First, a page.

Time to put in place Paris-compatible coal phase-out plans in Central and Eastern Europe – EURACTIV.com
Central and Eastern European countries must set national coal phase-out dates by 2030 at the latest in order to align with the Paris Agreement climate goals, write environmental activists.
Authors: Elif Gündüzyeli, CAN Europe; Tomas Jungwirth, Center for Transport and Energy, Czech Republic; Wojciech Szymalski, Institute for Sustainable Development, Poland, and; Taj Zavodnik, Focus, Slovenia.
As debates on phasing out coal intensify in the Czech Republic, Slovenia and Poland, breaking free from coal is no longer an ‘if’ but a question of ‘when’ and ‘how’ for these states. ‘Central and Eastern Europe. The development and revision of long-term national strategies in these countries is increasing political pressure to set and incorporate an early coal phase-out date into the strategies.
What is a Paris-compatible plan for coal in the European Union? The prerequisite is to set national phase-out dates by 2030 at the latest, followed by timely, inclusive and adequate Just Transition Plans (TJs). In Slovenia and Poland, governments are preparing National Long Term Strategies (LTS), and in Czechia there are plans to revise its obsolete LTS – soon! Setting dates early, in a vision of 100% renewable energy, would allow fluid modeling of long-term plans and show concrete steps to achieve climate neutrality well before 2050.
There is a unique opportunity for these governments to tap into unprecedented levels of EU financial support. Sincere political will for a phase-out of coal in 2030 will yield bigger and faster benefits. The new EU budget and stimulus funds provide significant amounts of financial support (see Table 1) to trigger investments and support measures, both to invest in renewables, energy efficiency and electrification of transport, as well as to launch reforms to make this transition fair and equitable, providing decent jobs, new skills and social well-being. In addition, part of the revenue generated by the Emissions Trading System Modernization and Innovation Fund is readily available to help accelerate a rapid and fair transition of energy infrastructure.
In addition, the coal fire is easing as ETS prices reach historically high levels. Operators of coal-fired power plants and mines are prepared to dispose of their assets as soon as possible. If governments are early enough to set a realistic coal phase-out date and inclusive CE plans, local communities will have the opportunity to make the transition just with the funds available.
In Slovenia, the public consultation on the national coal phase-out strategy ended last month with a proposal to end coal by 2033. The proposal was met with calls from some ministers, unions and local authorities of the region concerned to continue to use coal. until 2042 on the one hand, and warnings from environmental activists that even 2030 is too late. As the final decision is political, it could overlook the devastating financial aspects and health impacts of operating the Šoštanj power plant beyond 2030.
In Czechia, a government decision has been postponed due to a deep internal conflict between the years 2033 or 2038, as proposed dates for the phasing out of coal. There is a good chance that this will not be taken until the next general election in October. Still, it looks like the market is leading the way and the economy will phase out coal before any regulation. The government should reflect on these new realities when reviewing and updating its outdated and largely poorly implemented long-term national climate strategy next year.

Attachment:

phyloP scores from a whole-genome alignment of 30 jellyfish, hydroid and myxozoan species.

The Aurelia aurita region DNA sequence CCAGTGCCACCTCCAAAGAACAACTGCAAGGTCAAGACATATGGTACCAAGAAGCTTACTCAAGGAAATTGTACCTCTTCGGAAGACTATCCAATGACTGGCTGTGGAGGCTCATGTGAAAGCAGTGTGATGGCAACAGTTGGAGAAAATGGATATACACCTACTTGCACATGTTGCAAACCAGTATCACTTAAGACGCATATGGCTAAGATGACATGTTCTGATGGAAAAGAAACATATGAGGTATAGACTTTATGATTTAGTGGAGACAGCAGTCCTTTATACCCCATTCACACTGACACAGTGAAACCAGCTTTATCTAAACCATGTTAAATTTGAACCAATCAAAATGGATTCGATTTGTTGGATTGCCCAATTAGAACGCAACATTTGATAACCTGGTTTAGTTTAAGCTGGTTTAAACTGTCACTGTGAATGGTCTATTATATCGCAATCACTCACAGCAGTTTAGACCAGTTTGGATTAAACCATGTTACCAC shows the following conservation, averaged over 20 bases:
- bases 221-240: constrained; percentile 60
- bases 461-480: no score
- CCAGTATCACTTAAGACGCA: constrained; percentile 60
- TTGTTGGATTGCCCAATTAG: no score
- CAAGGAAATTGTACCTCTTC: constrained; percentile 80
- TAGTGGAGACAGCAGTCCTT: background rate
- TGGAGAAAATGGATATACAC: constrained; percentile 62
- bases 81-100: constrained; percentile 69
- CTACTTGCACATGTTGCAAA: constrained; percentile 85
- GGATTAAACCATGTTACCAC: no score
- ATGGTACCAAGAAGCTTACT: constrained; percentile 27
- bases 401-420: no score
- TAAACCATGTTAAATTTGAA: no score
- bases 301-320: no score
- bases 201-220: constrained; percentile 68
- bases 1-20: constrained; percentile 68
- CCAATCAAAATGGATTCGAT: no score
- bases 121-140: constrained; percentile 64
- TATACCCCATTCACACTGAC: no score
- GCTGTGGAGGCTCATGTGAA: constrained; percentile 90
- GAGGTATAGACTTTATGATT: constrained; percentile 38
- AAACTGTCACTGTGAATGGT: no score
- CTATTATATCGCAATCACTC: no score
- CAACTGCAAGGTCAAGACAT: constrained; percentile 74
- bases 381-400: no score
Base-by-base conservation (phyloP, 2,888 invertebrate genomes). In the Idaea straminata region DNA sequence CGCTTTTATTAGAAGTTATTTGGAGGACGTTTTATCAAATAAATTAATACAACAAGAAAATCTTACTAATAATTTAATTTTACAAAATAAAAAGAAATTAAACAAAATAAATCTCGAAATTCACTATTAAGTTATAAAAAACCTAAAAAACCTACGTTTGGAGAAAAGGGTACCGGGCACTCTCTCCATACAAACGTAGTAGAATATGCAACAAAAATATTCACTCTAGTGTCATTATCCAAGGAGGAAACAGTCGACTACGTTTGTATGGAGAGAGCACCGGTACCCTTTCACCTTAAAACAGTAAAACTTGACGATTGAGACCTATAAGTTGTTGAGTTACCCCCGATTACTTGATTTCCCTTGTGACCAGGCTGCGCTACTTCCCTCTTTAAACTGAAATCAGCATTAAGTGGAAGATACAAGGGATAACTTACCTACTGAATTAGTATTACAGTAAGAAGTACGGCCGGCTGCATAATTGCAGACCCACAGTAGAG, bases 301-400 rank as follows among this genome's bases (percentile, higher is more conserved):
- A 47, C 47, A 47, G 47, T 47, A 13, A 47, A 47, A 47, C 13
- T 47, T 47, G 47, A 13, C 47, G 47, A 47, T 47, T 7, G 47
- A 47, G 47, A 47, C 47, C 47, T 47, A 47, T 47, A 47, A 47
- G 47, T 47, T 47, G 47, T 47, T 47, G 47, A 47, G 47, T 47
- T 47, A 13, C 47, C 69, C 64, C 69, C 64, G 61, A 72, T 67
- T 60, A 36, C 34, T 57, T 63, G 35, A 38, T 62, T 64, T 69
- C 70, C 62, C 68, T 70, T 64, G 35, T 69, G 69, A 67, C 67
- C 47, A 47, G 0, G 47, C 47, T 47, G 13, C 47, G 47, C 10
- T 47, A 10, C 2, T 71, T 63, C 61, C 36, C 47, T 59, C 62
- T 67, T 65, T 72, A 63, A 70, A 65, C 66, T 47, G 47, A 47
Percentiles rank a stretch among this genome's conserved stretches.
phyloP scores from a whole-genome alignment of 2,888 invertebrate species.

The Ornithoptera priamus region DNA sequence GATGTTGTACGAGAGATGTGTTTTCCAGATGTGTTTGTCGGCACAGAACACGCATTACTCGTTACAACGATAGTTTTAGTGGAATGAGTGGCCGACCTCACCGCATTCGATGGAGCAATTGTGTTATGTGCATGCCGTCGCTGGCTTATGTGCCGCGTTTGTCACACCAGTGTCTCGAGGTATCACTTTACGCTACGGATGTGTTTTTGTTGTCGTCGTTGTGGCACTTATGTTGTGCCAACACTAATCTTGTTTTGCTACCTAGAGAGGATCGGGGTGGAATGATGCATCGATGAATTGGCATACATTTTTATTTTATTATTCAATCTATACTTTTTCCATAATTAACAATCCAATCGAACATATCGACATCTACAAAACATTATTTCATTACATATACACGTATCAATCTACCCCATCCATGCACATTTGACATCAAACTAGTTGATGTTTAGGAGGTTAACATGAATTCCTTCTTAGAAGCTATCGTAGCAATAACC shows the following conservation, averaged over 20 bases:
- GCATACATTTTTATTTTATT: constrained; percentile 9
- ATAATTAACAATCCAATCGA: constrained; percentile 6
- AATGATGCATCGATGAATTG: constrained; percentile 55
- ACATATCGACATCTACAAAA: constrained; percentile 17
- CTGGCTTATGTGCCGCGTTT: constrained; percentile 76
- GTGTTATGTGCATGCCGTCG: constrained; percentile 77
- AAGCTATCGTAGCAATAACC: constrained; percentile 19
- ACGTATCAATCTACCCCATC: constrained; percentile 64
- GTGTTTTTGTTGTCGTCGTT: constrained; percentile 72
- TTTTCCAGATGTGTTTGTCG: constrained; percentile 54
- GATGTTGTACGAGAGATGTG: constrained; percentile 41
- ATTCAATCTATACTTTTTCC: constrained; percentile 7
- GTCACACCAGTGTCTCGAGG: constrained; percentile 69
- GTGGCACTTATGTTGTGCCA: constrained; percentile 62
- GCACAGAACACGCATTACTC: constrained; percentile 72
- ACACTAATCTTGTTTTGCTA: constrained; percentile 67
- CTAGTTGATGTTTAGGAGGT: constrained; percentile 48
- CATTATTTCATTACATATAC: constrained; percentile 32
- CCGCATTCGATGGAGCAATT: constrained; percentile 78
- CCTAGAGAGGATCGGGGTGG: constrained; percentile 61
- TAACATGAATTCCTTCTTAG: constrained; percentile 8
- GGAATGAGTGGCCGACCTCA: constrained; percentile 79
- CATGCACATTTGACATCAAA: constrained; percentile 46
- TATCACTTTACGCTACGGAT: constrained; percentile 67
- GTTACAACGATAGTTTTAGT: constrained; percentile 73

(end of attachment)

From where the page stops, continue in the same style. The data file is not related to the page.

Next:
In addition, Poland is grappling with high demands from coal mining interest groups, treated as privileged for many years. In mid-April 2021, the government reached an agreement with the coal unions to end coal mining by 2049. This agreement requires substantial state aid to keep the mines operational, due to years of sharp financial decline and current levels of carbon credits that will not pay off.
So far, the path to 2049 is unpredictable and it is very likely that market conditions will result in much faster shutdowns for most mines. In the meantime, for some, the end of lignite is becoming a reality. In eastern Poland, ZE PAK plans to phase out coal by 2030 and has announced the abandonment of new lignite mining projects. This is quite a turnaround from just two years ago, when new lignite mines were planned. The Polish LTS is expected to ride this wave and accelerate the global phase-out of coal.
The Paris-compliant coal phase-out schedule would also help many coal-dependent regions interrupted by the Territorial Plan for a Just Transition processes as it would provide clear political guidance. National commitments for the phasing out of coal by 2030 and the transition to climate neutral economies would speed up the drafting of TJT plans and unlock grants and loans for local communities through the just transition mechanism. The mechanism allows fundamental investments in coal regions to jump into a clean future, while providing a bottom-up governance mechanism.
Fundamentally, the countries of Central and Eastern Europe need to ensure that their long-term strategies involve realistic and fair visions of transformation that will push economies to become climate neutral. To do this, they must be ambitious, timely and realistic – and include national coal phase-out dates, no later than 2030 – in line with the goals of the Paris Agreement.